Like pretty much everyone born in the 1950s, I can’t remember not knowing “Jamaica Farewell.” I never learned the words, but could sing all the verses — and still can, though I more often play it as an instrumental. By the time I got seriously interested in guitar, I was into folk and blues and thought of this as a kind of lightweight pop song. A lot of people in my generation were reacting against the pop-folk wave pioneered by people like the Weavers, which had reached its apex with Harry Belafonte’s “calypso” recordings, and tended to dismiss this song as “not real calypso,” and I probably would have continued to ignore it if I hadn’t started playing with Perry Lederman.
I’ve written about Perry in a previous post, so here I’ll just say that he was one of the most dedicated, tasteful, and virtuosic musicians I’ve ever heard, and a huge influence on my playing. I was fortunate to spend many hours playing with him over many years, and one of his quirks was that he tended to stick to a very small repertoire. He was deeply influenced by Indian classical music — he studied sarod for many years with Ali Akbar Khan — and his thing was digging deeply into a few familiar pieces, often playing a single tune for fifteen or twenty minutes. Most of his favorites were old-time, three-chord fingerpicking classics from artists like Mississippi John Hurt and Elizabeth Cotten, but they included a couple of pop-folk hits: he often played Donovan’s “Colours” and when I got into Congolese guitar, he responded to my interest in African rhythms by suggesting we play “Jamaica Farewell.” I’ve been playing it ever since and still play one of Perry’s licks in it, though mostly I just improvise variations loosely based on the style I learned from Jean-Bosco Mwenda and Edouard Masengo.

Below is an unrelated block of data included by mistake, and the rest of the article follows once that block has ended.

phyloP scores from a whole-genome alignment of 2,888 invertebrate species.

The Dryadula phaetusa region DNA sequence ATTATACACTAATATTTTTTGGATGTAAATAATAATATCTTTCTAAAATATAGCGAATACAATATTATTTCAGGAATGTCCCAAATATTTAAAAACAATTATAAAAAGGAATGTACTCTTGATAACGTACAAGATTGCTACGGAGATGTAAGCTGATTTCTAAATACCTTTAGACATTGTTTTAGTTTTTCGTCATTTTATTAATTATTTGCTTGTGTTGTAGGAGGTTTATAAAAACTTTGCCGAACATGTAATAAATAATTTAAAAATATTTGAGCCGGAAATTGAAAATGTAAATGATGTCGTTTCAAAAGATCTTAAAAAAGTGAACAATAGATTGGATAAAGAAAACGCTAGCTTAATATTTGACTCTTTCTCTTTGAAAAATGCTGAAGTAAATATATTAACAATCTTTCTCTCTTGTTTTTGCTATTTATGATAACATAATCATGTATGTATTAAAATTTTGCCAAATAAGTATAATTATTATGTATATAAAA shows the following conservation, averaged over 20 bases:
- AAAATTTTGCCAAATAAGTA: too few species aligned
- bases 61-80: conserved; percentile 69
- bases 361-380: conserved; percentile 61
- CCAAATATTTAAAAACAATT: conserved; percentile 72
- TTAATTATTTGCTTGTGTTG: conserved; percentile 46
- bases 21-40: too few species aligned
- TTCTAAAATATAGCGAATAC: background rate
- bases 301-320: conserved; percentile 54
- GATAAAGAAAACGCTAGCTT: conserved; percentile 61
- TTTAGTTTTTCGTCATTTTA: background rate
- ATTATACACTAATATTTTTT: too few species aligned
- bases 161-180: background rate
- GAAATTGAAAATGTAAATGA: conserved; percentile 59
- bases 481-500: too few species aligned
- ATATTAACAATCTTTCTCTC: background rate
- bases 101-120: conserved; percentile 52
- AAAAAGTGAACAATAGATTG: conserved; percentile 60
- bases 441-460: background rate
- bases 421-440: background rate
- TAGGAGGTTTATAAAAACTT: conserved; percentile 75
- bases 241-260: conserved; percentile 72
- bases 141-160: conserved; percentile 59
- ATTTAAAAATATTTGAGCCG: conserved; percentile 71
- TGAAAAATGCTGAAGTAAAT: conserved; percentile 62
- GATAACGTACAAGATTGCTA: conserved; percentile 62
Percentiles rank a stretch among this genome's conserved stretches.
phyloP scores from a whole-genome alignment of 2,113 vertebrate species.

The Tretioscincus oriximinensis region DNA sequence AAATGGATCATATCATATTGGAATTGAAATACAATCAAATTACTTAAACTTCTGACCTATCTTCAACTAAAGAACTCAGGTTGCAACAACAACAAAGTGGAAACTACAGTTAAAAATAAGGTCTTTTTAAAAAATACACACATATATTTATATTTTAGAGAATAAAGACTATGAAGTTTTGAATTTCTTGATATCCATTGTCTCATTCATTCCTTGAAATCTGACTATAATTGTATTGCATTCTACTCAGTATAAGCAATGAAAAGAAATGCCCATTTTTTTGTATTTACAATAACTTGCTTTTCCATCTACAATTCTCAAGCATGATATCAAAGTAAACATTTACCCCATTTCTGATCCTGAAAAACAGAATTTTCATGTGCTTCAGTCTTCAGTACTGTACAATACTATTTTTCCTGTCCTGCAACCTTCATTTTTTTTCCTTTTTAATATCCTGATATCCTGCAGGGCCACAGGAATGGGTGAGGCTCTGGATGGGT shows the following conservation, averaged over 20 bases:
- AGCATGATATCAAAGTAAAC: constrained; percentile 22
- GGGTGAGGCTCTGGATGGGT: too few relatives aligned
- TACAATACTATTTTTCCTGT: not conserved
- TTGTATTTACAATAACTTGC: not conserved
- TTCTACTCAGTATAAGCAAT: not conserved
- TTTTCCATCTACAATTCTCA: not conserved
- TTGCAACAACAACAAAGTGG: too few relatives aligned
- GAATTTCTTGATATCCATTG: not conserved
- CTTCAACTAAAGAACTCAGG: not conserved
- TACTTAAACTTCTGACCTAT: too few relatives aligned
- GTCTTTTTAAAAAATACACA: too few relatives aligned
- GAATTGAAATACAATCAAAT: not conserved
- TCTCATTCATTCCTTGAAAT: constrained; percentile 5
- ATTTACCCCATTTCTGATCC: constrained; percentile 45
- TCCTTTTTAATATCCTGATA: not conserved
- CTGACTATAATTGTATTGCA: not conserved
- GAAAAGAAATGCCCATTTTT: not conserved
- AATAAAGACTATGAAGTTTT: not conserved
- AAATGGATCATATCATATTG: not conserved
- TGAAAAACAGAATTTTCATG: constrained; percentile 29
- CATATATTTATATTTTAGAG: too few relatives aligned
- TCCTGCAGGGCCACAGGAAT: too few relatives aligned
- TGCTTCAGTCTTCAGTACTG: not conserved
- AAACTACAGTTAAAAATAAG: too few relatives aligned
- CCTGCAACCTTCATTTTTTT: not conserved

I later went back and listened to a lot of Belafonte’s work — or rather, watched a lot of it. For me, the records don’t capture his magic — though “Matilda” in particular is irresistibly catchy — but I always enjoy watching him, and when I was writing my history of popular music (“How the Beatles Destroyed Rock ‘n’ Roll“), I was struck by the ways he reshaped and exemplified a range of new attitudes and approaches to popular music, and his central role in the cultural shifts of the 1950s and 1960s. I don’t think he has received anything like the attention he deserves from folk music historians in particular, and more broadly from cultural historians, not only in the US but around the world.
I had already filmed this video and was planning to post it when I got the news of his death, and have since been rewatching his old performances, along with many of his interviews and speeches. I mostly just play “Jamaica Farewell” as a pretty tune with a nice rhythm, and associate it with Perry, and with Masengo, who also played it. But by sad coincidence, this week it also feels like a bit of a tribute to Belafonte, and a reminder of how deeply his music and presence permeated the world in which I grew up.